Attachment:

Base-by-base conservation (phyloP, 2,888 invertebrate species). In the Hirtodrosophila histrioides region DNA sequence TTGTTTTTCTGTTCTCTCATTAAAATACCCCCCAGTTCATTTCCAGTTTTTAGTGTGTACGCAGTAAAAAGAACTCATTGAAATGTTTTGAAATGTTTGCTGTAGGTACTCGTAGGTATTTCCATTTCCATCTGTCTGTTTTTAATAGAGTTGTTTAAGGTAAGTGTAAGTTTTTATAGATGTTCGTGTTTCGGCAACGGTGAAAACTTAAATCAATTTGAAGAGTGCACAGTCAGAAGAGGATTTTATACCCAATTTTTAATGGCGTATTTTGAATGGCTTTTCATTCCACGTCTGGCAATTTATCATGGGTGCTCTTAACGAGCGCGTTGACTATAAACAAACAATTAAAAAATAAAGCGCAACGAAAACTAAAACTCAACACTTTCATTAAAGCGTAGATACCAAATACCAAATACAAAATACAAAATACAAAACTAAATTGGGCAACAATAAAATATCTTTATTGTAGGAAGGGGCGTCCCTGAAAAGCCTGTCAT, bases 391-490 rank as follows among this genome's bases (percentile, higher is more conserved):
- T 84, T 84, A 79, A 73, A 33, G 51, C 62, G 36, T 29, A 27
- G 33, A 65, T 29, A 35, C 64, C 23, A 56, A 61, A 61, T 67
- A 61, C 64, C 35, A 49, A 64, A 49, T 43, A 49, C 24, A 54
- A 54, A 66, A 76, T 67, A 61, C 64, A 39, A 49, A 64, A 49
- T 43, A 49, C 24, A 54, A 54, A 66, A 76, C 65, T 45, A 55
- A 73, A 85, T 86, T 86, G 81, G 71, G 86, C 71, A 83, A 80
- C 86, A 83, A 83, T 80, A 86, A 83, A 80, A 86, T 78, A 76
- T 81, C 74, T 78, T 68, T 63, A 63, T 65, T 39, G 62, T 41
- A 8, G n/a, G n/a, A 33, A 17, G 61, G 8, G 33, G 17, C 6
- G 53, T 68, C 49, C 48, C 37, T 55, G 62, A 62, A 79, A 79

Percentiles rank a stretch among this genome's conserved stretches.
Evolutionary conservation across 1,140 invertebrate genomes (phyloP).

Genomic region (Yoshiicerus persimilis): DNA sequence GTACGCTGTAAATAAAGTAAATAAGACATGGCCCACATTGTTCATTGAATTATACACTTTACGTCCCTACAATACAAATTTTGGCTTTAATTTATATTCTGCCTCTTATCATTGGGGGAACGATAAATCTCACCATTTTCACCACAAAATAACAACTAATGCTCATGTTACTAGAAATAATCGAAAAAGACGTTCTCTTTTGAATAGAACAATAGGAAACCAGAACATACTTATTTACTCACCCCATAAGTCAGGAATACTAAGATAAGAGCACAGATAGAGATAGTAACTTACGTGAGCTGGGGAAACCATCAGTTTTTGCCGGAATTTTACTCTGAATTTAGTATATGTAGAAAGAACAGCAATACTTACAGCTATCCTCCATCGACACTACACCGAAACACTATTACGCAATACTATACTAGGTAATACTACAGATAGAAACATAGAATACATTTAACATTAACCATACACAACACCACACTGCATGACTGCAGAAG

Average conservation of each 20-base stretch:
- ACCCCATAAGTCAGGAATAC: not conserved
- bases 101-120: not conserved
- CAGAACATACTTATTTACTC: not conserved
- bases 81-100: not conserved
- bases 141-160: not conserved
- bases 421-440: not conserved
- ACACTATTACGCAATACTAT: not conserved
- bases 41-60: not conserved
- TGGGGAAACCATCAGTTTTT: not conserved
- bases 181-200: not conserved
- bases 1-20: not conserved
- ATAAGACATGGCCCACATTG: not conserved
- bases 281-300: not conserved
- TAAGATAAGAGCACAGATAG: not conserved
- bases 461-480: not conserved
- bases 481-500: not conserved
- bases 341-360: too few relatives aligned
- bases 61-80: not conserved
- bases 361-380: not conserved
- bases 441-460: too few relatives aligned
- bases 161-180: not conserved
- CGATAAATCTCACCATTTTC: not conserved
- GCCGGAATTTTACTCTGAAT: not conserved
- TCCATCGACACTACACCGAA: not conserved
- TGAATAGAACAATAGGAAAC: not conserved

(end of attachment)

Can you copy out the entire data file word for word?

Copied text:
Base-by-base conservation (phyloP, 2,888 invertebrate species). In the Hirtodrosophila histrioides region DNA sequence TTGTTTTTCTGTTCTCTCATTAAAATACCCCCCAGTTCATTTCCAGTTTTTAGTGTGTACGCAGTAAAAAGAACTCATTGAAATGTTTTGAAATGTTTGCTGTAGGTACTCGTAGGTATTTCCATTTCCATCTGTCTGTTTTTAATAGAGTTGTTTAAGGTAAGTGTAAGTTTTTATAGATGTTCGTGTTTCGGCAACGGTGAAAACTTAAATCAATTTGAAGAGTGCACAGTCAGAAGAGGATTTTATACCCAATTTTTAATGGCGTATTTTGAATGGCTTTTCATTCCACGTCTGGCAATTTATCATGGGTGCTCTTAACGAGCGCGTTGACTATAAACAAACAATTAAAAAATAAAGCGCAACGAAAACTAAAACTCAACACTTTCATTAAAGCGTAGATACCAAATACCAAATACAAAATACAAAATACAAAACTAAATTGGGCAACAATAAAATATCTTTATTGTAGGAAGGGGCGTCCCTGAAAAGCCTGTCAT, bases 391-490 rank as follows among this genome's bases (percentile, higher is more conserved):
- T 84, T 84, A 79, A 73, A 33, G 51, C 62, G 36, T 29, A 27
- G 33, A 65, T 29, A 35, C 64, C 23, A 56, A 61, A 61, T 67
- A 61, C 64, C 35, A 49, A 64, A 49, T 43, A 49, C 24, A 54
- A 54, A 66, A 76, T 67, A 61, C 64, A 39, A 49, A 64, A 49
- T 43, A 49, C 24, A 54, A 54, A 66, A 76, C 65, T 45, A 55
- A 73, A 85, T 86, T 86, G 81, G 71, G 86, C 71, A 83, A 80
- C 86, A 83, A 83, T 80, A 86, A 83, A 80, A 86, T 78, A 76
- T 81, C 74, T 78, T 68, T 63, A 63, T 65, T 39, G 62, T 41
- A 8, G n/a, G n/a, A 33, A 17, G 61, G 8, G 33, G 17, C 6
- G 53, T 68, C 49, C 48, C 37, T 55, G 62, A 62, A 79, A 79

Percentiles rank a stretch among this genome's conserved stretches.
Evolutionary conservation across 1,140 invertebrate genomes (phyloP).

Genomic region (Yoshiicerus persimilis): DNA sequence GTACGCTGTAAATAAAGTAAATAAGACATGGCCCACATTGTTCATTGAATTATACACTTTACGTCCCTACAATACAAATTTTGGCTTTAATTTATATTCTGCCTCTTATCATTGGGGGAACGATAAATCTCACCATTTTCACCACAAAATAACAACTAATGCTCATGTTACTAGAAATAATCGAAAAAGACGTTCTCTTTTGAATAGAACAATAGGAAACCAGAACATACTTATTTACTCACCCCATAAGTCAGGAATACTAAGATAAGAGCACAGATAGAGATAGTAACTTACGTGAGCTGGGGAAACCATCAGTTTTTGCCGGAATTTTACTCTGAATTTAGTATATGTAGAAAGAACAGCAATACTTACAGCTATCCTCCATCGACACTACACCGAAACACTATTACGCAATACTATACTAGGTAATACTACAGATAGAAACATAGAATACATTTAACATTAACCATACACAACACCACACTGCATGACTGCAGAAG

Average conservation of each 20-base stretch:
- ACCCCATAAGTCAGGAATAC: not conserved
- bases 101-120: not conserved
- CAGAACATACTTATTTACTC: not conserved
- bases 81-100: not conserved
- bases 141-160: not conserved
- bases 421-440: not conserved
- ACACTATTACGCAATACTAT: not conserved
- bases 41-60: not conserved
- TGGGGAAACCATCAGTTTTT: not conserved
- bases 181-200: not conserved
- bases 1-20: not conserved
- ATAAGACATGGCCCACATTG: not conserved
- bases 281-300: not conserved
- TAAGATAAGAGCACAGATAG: not conserved
- bases 461-480: not conserved
- bases 481-500: not conserved
- bases 341-360: too few relatives aligned
- bases 61-80: not conserved
- bases 361-380: not conserved
- bases 441-460: too few relatives aligned
- bases 161-180: not conserved
- CGATAAATCTCACCATTTTC: not conserved
- GCCGGAATTTTACTCTGAAT: not conserved
- TCCATCGACACTACACCGAA: not conserved
- TGAATAGAACAATAGGAAAC: not conserved